Pharma honchos cashed out nearly half a billion dollars in stock as their companies raced to develop life-saving coronavirus vaccines, a new report says.
Executives and directors at 13 firms working on vaccines — including Pfizer, Moderna and Novavax — collectively sold more than 8.5 million shares worth about $496 million last year, according to The Wall Street Journal.
The pace of those sales nearly doubled from 2019, when insiders at the same companies dumped 4.7 million shares worth roughly $132 million, the paper reported Wednesday, citing data from Kaleidoscope, a financial research firm.
The bulk of last year’s sales were reportedly made by bosses of Moderna, the upstart Massachusetts-based biotech firm behind one of two COVID-19 vaccines that have been authorized in the US.
Moderna executives and a director sold more than $321 million worth of the company’s shares — $98 million of which was cashed out by CEO Stéphane Bancel, according to the Journal.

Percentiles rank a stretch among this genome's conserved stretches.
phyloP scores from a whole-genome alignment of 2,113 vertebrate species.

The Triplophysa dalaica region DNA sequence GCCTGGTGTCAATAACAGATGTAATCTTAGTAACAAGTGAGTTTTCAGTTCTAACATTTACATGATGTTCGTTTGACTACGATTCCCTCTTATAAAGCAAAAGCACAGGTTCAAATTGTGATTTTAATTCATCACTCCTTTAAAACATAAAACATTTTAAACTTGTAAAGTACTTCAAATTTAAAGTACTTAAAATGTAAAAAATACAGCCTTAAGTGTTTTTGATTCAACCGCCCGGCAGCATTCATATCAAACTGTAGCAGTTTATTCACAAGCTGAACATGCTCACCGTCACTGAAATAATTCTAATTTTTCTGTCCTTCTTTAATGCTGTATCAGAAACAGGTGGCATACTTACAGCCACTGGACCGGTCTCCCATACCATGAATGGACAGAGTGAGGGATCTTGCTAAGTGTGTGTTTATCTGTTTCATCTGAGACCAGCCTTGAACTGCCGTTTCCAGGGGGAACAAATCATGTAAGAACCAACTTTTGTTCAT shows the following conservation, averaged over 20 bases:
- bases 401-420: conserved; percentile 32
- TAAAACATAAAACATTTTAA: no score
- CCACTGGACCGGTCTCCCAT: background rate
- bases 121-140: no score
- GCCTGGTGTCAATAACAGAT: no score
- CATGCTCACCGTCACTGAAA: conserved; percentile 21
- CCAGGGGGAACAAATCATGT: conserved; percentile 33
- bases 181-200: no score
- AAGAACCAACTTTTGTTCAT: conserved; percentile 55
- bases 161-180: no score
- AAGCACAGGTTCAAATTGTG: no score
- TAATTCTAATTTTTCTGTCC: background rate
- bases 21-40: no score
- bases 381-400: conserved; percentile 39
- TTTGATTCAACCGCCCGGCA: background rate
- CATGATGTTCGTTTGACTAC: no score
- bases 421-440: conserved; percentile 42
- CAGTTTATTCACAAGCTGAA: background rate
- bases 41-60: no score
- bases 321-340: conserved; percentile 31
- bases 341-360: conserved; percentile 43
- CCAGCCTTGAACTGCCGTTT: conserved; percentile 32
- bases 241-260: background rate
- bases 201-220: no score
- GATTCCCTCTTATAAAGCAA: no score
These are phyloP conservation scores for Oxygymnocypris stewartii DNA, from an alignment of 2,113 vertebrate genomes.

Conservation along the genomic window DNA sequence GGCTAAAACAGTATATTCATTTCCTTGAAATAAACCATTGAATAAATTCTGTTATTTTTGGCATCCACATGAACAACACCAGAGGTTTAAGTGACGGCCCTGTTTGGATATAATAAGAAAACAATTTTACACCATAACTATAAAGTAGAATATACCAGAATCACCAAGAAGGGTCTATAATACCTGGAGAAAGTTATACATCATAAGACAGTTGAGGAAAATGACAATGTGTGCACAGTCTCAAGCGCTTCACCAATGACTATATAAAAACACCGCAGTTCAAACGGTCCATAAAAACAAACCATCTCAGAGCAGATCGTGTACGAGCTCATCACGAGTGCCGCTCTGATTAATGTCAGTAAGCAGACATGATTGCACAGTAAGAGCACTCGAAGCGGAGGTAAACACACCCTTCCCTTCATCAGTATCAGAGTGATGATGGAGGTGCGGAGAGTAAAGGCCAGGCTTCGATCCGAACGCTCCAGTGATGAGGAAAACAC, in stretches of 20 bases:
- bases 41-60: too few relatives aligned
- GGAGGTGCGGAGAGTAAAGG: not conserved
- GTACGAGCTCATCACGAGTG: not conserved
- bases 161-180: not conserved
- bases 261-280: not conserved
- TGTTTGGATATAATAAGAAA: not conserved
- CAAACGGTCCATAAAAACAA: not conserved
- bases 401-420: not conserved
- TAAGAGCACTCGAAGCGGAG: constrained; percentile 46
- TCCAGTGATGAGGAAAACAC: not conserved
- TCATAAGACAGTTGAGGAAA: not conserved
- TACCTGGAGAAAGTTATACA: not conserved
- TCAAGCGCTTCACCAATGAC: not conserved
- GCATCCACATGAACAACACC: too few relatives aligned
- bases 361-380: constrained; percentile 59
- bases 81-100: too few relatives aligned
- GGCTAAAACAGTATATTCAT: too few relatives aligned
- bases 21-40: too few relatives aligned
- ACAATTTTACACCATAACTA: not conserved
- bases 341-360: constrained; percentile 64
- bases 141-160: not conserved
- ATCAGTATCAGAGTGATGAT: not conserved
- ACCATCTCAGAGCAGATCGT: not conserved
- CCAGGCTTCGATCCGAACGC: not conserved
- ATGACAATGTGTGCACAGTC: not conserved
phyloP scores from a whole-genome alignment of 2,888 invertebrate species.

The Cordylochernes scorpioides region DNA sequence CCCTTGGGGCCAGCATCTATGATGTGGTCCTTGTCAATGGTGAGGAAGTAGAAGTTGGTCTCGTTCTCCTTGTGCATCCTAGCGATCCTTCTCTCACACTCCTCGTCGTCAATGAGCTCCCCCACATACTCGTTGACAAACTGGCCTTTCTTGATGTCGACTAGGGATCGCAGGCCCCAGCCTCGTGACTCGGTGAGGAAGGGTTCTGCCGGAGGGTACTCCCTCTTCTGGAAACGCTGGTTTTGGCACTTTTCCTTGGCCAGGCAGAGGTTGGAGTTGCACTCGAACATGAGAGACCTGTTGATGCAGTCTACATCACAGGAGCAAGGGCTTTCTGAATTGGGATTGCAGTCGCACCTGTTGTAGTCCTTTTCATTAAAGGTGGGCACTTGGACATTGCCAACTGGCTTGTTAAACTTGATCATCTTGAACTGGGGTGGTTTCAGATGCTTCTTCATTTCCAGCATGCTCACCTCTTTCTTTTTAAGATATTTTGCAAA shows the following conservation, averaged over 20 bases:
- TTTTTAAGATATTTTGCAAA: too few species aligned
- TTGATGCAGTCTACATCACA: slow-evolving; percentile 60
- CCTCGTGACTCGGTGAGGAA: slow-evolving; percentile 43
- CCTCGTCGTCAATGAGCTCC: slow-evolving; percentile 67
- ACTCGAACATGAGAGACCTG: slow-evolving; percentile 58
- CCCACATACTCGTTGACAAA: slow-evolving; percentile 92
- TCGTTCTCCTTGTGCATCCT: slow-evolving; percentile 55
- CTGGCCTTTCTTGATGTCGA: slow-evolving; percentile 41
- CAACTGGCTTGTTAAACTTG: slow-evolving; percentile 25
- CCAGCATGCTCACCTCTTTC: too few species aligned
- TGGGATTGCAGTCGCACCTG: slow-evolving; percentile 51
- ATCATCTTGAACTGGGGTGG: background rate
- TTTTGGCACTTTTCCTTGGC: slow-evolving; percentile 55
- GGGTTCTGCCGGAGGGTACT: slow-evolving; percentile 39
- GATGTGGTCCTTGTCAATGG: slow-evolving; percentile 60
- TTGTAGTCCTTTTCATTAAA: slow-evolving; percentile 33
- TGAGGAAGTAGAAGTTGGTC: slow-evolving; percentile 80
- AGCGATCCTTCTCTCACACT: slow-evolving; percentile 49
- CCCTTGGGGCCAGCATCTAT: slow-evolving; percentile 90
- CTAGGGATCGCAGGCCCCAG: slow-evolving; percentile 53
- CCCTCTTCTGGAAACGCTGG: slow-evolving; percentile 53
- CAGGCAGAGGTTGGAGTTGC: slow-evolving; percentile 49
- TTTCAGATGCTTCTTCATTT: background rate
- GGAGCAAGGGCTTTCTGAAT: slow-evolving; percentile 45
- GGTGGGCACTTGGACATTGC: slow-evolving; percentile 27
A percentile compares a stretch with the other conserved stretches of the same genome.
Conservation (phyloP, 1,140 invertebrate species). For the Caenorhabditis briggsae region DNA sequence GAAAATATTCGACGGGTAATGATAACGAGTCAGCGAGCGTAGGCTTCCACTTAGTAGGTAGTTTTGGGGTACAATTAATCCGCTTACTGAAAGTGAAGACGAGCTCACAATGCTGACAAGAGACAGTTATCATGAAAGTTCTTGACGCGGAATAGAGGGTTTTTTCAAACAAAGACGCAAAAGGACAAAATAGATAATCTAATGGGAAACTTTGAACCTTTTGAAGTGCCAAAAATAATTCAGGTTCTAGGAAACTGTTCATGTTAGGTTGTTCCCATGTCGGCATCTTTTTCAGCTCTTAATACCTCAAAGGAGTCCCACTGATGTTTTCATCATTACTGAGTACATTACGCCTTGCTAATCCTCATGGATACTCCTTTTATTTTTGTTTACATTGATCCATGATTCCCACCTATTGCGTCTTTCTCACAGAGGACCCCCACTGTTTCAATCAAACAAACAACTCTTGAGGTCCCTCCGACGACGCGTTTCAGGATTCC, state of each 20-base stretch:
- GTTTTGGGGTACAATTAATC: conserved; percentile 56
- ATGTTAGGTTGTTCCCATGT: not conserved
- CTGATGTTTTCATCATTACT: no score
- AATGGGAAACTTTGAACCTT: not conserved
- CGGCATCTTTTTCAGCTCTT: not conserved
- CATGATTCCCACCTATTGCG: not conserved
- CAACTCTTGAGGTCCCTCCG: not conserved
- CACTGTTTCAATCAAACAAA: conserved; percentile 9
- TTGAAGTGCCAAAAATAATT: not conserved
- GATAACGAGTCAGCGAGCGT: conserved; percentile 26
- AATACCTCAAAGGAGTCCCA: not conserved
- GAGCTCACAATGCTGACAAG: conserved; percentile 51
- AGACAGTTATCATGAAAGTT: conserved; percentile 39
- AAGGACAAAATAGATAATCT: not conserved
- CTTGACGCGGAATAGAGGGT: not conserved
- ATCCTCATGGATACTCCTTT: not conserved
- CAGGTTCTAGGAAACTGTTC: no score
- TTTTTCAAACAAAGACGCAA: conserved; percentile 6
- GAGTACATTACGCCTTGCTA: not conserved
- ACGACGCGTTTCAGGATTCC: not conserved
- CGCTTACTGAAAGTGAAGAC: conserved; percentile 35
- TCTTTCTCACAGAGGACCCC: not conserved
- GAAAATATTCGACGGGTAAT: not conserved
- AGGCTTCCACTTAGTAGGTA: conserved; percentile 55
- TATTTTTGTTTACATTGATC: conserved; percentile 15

Most of the sales were reportedly made under preset trading plans that allow corporate insiders to sell stock without violating insider trading laws. The plans can set thresholds for triggering automatic sales, such as the stock hitting a certain price, the Journal says.
Pfizer CEO Albert Bourla raised eyebrows in November by selling more than $5.5 million in stock through a trading plan on the same day the drugmaker said its COVID-19 shot was more than 90 percent effective.
Moderna told the Journal that all of its executives’ stock sales were likewise made under so-called 10b5-1 trading plans. Company honchos agreed in August not to enter any new plans, pile shares onto existing plans or make other unscheduled sales, according to the paper. Moderna reportedly allowed bosses to sell through trading plans again after the firm released efficacy data for its COVID shot in December.